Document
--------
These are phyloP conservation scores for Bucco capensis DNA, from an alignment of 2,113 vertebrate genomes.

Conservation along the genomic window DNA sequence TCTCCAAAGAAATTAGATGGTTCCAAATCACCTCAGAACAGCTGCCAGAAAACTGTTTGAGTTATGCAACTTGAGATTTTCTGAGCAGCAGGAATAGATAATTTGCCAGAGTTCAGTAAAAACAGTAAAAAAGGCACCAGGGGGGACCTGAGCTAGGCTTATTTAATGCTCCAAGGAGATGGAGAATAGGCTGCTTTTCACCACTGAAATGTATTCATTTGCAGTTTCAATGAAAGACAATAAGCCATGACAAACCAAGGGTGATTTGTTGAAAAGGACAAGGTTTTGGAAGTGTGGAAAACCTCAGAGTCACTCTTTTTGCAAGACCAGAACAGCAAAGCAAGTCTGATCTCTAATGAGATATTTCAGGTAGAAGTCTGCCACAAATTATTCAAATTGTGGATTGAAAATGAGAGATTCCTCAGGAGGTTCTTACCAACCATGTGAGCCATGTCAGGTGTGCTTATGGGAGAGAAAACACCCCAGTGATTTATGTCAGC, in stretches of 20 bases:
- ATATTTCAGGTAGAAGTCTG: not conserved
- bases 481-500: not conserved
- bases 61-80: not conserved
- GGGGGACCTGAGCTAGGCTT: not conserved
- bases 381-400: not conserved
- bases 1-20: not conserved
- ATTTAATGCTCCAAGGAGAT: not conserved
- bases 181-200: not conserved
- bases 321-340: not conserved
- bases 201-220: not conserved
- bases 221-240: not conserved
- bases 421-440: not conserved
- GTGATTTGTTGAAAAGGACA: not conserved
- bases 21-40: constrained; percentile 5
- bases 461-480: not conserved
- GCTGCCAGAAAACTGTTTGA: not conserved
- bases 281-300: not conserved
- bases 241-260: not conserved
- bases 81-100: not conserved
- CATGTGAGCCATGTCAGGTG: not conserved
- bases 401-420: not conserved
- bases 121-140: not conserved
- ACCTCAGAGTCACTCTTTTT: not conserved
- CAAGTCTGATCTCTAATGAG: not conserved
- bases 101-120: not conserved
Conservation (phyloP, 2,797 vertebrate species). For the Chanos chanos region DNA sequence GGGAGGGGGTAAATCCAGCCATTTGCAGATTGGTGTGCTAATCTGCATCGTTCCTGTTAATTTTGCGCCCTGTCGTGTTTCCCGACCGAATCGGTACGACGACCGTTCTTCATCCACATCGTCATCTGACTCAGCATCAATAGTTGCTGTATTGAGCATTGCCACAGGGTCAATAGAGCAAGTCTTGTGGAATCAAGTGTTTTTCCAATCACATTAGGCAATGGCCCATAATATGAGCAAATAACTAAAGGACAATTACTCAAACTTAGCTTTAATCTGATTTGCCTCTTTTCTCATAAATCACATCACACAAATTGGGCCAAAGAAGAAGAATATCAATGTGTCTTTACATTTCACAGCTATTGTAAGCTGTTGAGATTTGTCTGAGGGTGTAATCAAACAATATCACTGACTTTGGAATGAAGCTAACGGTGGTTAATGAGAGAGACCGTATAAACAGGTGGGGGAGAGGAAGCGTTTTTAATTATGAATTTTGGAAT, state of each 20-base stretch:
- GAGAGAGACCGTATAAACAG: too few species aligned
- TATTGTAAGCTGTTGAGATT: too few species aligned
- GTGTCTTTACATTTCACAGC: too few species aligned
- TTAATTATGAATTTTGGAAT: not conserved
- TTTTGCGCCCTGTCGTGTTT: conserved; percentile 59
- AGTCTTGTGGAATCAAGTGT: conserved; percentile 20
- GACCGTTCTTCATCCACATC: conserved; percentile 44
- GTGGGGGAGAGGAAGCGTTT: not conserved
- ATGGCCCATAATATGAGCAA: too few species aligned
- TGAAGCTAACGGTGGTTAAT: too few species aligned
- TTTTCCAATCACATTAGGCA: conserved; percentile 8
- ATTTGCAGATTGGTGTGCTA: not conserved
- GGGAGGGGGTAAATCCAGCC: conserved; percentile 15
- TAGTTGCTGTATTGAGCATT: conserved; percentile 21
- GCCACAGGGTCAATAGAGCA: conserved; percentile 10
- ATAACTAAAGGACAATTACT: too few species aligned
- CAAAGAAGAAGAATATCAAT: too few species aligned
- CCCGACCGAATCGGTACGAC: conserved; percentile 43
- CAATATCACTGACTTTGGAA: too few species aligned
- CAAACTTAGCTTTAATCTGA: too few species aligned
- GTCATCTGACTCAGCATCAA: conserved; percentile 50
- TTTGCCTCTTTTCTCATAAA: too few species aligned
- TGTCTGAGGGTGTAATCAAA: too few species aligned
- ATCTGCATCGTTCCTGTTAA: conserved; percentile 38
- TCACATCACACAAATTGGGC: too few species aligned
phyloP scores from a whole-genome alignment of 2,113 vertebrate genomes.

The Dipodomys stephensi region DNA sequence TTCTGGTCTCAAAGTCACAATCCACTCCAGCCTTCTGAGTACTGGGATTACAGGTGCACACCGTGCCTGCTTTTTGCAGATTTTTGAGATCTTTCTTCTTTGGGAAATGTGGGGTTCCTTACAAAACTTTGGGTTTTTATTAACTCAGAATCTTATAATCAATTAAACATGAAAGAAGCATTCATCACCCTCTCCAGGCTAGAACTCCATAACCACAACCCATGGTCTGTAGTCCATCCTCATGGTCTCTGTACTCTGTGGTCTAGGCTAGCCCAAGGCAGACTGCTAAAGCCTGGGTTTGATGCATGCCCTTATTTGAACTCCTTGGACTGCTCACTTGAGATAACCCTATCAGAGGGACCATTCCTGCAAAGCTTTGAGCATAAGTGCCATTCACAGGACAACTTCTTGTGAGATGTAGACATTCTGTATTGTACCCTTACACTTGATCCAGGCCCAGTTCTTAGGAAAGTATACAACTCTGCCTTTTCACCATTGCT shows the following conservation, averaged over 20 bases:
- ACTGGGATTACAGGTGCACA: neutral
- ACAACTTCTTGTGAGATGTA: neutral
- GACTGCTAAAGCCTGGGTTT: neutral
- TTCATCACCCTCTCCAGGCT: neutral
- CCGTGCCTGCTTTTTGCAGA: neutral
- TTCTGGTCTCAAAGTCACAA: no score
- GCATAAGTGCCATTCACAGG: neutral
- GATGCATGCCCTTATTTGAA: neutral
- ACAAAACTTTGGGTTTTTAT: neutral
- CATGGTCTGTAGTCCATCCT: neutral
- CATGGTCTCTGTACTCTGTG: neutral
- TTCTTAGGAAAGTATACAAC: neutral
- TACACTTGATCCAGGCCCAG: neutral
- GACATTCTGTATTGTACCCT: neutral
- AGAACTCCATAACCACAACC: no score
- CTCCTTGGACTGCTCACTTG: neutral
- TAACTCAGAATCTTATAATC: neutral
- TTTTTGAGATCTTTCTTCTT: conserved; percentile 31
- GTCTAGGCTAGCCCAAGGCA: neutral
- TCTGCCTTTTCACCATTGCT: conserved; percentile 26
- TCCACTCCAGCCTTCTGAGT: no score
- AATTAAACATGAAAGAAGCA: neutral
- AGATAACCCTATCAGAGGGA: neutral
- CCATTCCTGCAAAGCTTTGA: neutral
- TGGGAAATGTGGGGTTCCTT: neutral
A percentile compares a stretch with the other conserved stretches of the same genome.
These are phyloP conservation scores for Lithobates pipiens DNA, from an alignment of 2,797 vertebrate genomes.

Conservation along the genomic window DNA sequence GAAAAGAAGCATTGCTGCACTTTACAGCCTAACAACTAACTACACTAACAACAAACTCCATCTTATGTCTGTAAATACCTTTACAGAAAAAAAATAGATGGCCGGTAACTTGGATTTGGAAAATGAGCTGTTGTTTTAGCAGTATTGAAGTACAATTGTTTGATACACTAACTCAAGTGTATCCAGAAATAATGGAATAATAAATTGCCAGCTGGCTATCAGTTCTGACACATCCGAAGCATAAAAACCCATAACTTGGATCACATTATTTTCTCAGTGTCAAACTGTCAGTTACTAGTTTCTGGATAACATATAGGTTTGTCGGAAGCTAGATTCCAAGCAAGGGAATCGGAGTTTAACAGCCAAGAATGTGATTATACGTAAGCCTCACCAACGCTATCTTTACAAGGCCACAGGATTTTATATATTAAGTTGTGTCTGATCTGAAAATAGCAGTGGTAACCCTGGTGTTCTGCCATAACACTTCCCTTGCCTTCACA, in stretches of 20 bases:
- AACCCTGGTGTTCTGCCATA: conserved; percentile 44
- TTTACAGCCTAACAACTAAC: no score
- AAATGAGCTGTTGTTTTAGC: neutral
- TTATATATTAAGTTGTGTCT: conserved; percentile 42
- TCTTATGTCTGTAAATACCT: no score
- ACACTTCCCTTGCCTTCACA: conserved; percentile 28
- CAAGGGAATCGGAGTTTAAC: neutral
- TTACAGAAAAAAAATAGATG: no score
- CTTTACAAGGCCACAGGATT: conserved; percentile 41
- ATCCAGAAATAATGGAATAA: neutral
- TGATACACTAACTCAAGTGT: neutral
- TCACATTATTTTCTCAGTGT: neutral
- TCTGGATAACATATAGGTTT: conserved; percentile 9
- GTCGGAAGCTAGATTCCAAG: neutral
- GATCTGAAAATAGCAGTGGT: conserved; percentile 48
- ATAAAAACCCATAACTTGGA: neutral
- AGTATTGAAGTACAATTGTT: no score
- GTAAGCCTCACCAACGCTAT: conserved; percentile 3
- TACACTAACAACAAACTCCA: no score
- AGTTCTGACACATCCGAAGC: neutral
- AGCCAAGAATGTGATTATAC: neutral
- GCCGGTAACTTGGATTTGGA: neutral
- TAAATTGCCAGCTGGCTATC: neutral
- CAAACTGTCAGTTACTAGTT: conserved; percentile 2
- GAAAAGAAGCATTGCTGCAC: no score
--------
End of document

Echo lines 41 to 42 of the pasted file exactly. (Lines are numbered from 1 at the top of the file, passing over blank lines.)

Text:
- GGGAGGGGGTAAATCCAGCC: conserved; percentile 15
- TAGTTGCTGTATTGAGCATT: conserved; percentile 21